Modern Healthcare: Shades of gray color most states on implementing the ACA, report finds

By Paul Demko 

The split among states on the Patient Protection and Affordable Care Act is more complicated than for and against.

Seven states—Connecticut, Hawaii, Maryland, Massachusetts, Minnesota, Oregon and Vermont—that have expanded Medicaid, are operating their own exchanges and are taking steps to enforce an array of new insurance regulations. At the other extreme are five states—Alabama, Missouri, Oklahoma, Texas and Wyoming—that have done nothing to implement the law.

But most fall somewhere in between, taking steps to implement or enforce some requirements of the law while ignoring others.

This divergent landscape is detailed in a new report issued by the Commonwealth Fund.

“It’s harder to say this state has fully opposed the Affordable Care Act or fully supported the Affordable Care Act,” said Katie Keith, director of research at the Trimpa Group and a co-author of the report. “I think there’s a lot more shades of gray that we just wanted to bring to the forefront.”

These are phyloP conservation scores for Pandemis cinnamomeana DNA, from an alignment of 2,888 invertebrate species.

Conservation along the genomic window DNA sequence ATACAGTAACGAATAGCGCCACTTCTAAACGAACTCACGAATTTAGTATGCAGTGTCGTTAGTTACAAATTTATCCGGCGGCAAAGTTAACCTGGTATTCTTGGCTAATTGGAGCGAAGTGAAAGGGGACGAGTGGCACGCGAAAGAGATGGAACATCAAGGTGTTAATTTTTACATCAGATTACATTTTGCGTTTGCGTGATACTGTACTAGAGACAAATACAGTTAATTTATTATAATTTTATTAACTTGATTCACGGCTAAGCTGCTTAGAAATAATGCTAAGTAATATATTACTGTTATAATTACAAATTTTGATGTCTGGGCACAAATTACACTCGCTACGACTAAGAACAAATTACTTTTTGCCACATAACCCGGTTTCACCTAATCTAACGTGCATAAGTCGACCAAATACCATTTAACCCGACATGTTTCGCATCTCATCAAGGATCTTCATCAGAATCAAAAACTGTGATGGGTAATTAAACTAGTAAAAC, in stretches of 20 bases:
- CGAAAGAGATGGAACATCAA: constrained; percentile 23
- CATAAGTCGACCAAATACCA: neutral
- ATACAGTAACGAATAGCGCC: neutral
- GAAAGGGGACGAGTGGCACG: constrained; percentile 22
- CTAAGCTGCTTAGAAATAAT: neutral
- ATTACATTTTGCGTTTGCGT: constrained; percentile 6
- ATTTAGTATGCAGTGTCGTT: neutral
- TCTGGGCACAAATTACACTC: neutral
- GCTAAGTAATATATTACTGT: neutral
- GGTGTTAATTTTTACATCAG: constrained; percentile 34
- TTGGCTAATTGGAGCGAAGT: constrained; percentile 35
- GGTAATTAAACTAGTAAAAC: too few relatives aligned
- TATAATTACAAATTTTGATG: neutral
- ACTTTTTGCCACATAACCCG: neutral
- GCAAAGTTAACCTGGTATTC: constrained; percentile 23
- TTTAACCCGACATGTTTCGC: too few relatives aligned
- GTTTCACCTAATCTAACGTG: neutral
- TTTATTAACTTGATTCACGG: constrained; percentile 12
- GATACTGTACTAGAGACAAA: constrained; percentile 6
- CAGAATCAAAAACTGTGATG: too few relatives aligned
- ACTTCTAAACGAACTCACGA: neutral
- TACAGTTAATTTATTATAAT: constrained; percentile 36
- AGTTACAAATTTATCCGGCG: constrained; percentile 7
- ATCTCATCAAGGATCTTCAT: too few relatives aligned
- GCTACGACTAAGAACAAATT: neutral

Most attention has been focused on whether states have established exchanges and expanded Medicaid. Sixteen states and the District of Columbia are running their own insurance marketplaces, while 34 states have defaulted to allowing HHS to run their exchange, with as the primary enrollment portal. Roughly half the states have opted to expand Medicaid eligibility to individuals who make up to 138% of the federal poverty threshold ($15,856 for a single adult, or $32,499 for a family of four).

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